This post is written by Andy Ward, Senior Specialist Solutions Architect, and Yogi Barot, Senior Specialist Solutions Architect.
Customers have been taking advantage of Amazon Elastic Compute Cloud (Amazon EC2) Dedicated Hosts to enable them to use their eligible software licenses from vendors such as Microsoft and Oracle since the feature launched in 2015. Amazon EC2 Dedicated Hosts have gained new features over the years. For example, Customers can launch different-sized instances within the same instance family and use AWS License Manager to track and manage software licenses. Host Resource Groups have enabled customers to take advantage of automated host management. Further, the ability to use license included Windows Server on Dedicated Hosts has opened up new possibilities for cost-optimization.
The ability to bring your own license (BYOL) to Amazon EC2 Dedicated Hosts has been an invaluable cost-optimization tool for customers. Since the introduction of Dedicated Hosts on Amazon EC2, customers have requested additional flexibility to further optimize their ability to save on licensing costs on AWS. We listened to that feedback, and are now launching a new type of Amazon EC2 Dedicated Host to enable additional cost savings.
In this blog post, we discuss how our customers can benefit from the newest member of our Amazon EC2 Dedicated Hosts family – the T3 Dedicated Host. The T3 Dedicated Host is the first Amazon EC2 Dedicated Host to support general-purpose burstable T3 instances, providing the most cost-efficient way of using eligible BYOL software on dedicated hardware.
Introducing T3 Dedicated Hosts
When we talk to our customers about BYOL, we often hear the following:
- We currently run our workloads on-premises and want to move our workloads to AWS with BYOL.
- We currently benefit from oversubscribing CPU on our on-premises hosts, and want to retain our oversubscription benefits when bringing our eligible BYOL software to AWS.
- How can we further cost-optimize our AWS environment, increasing the flexibility and cost effectiveness of our licenses?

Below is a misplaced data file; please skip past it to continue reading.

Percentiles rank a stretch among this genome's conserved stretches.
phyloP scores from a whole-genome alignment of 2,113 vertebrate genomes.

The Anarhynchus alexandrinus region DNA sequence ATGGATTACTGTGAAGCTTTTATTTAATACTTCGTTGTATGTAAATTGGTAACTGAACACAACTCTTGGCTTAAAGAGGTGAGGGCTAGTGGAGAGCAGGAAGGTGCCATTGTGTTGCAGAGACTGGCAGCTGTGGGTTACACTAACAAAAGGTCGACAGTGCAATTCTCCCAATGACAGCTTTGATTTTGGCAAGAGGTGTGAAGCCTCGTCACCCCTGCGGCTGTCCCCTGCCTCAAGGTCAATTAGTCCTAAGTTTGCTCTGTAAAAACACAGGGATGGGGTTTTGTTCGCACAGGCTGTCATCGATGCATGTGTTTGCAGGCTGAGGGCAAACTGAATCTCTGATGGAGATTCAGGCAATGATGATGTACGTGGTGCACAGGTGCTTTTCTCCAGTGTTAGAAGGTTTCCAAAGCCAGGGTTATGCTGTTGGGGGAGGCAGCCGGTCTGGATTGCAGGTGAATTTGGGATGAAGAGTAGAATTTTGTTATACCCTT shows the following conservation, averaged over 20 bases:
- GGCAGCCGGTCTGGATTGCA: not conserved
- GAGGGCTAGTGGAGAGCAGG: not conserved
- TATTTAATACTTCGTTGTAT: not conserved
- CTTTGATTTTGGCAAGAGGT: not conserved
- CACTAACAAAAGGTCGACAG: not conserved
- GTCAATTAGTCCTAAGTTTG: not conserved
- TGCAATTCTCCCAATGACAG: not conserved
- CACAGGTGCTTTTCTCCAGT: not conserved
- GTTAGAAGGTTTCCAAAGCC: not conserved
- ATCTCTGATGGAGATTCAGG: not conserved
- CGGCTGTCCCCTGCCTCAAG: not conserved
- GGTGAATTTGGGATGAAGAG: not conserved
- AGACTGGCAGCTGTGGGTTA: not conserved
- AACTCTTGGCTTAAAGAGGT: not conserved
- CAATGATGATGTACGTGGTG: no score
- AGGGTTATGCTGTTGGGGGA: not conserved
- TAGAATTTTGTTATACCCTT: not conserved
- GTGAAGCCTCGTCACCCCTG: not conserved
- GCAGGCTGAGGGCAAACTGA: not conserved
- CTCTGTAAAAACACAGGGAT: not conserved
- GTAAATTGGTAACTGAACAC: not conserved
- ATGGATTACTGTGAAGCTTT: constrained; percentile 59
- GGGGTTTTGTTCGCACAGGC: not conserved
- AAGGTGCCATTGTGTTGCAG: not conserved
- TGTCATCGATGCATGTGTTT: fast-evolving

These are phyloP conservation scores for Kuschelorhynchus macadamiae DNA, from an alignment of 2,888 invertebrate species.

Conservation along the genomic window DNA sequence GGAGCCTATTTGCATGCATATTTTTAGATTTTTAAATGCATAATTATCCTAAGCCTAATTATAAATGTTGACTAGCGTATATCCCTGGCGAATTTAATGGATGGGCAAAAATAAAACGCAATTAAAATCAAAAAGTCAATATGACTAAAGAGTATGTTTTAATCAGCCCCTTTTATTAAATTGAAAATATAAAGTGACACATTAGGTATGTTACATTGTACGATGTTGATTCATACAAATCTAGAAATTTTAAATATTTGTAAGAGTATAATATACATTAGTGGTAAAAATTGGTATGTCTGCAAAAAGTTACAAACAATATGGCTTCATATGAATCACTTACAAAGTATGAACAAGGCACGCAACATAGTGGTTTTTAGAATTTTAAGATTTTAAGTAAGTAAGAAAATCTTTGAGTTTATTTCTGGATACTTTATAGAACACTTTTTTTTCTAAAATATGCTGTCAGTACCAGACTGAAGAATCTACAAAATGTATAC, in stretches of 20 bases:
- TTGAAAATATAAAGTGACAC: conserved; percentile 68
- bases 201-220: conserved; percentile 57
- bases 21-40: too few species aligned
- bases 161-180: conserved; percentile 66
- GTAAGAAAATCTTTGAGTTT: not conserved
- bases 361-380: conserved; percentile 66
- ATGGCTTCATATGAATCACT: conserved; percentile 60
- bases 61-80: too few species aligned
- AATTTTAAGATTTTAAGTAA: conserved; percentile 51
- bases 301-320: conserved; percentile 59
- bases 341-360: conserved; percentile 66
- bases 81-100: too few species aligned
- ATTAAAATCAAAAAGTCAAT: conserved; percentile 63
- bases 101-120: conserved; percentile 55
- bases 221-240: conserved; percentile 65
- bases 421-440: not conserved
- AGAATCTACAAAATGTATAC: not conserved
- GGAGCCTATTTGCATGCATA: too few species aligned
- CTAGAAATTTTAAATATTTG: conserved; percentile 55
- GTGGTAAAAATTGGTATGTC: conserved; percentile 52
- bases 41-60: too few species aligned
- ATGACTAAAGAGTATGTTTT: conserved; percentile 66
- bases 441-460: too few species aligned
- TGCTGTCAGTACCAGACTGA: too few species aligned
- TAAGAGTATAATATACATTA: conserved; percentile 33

- Some of our virtual servers use minimal resources. How can we use smaller instance sizes with BYOL?
T3 Dedicated Hosts differ from our other EC2 Dedicated Hosts. Where our traditional EC2 Dedicated Hosts provide fixed CPU resources, T3 Dedicated Hosts support burstable instances capable of sharing CPU resources, providing a baseline CPU performance and the ability to burst when needed. Sharing CPU resources, also known as oversubscription, is what enables a single T3 Dedicated Host to support up to 4x more instances than comparable general-purpose Dedicated Hosts. This increase in the number of instances supported can enable customers to save on licensing and infrastructure costs by as much as 70%.
Advantages of T3 Dedicated Hosts
T3 Dedicated Hosts drive a lower total cost of ownership (TCO) by delivering a higher instance density than any other EC2 Dedicated Host. Burstable T3 instances allow customers to consolidate a higher number of instances with low-to-moderate average CPU utilization on fewer hosts than ever before.
T3 Dedicated Hosts also offer smaller instance sizes, in a greater number of vCPU and memory combinations, than other EC2 Dedicated Hosts. Smaller instance sizes can contribute to lower TCO and help deliver consolidation ratios equivalent to or greater than on-premises hosts.
AWS hypervisor management features provide consistent performance for customer workloads. Customers can choose between a wide selection of instance configurations with different vCPU and memory sizes, mixing and matching instances sizes from t3.nano up to t3.2xlarge
You can use your existing eligible per-socket, per-core, or per-VM software licenses, including licenses for Windows Server, SQL Server, SUSE Linux Enterprise Server and Red Hat Enterprise Linux. As licensing terms often change over time, we recommend checking eligibility for BYOL with your license vendor.
You can track your license usage using your license configuration in AWS License Manager. For more information, see the Track your license using AWS License Manager blog post and the Manage Software Licenses with AWS License Manager video on YouTube.
When to use T3 Dedicated Hosts
T3 Dedicated Hosts are best suited for running instances such as small and medium databases and application servers, virtual desktops, and development and test environments. In common with on-premises hypervisor hosts that allow CPU oversubscription, T3 Dedicated Hosts are less suitable for workloads that experience correlated CPU burst patterns.
T3 Dedicated Hosts support all instance sizes of the T3 family, with a wide variety of CPU and RAM ratios. Additionally, as T3 Dedicated Hosts are powered by the AWS Nitro System, they support multiple instance sizes on a single host. Customers can run up to 192 instances on a single T3 Dedicated Host, each capable of supporting multiple processes. The maximum instance limits are shown in the following table:
|Instance Family||Sockets||Physical Cores||nano||micro||small||medium||large||xlarge||2xlarge|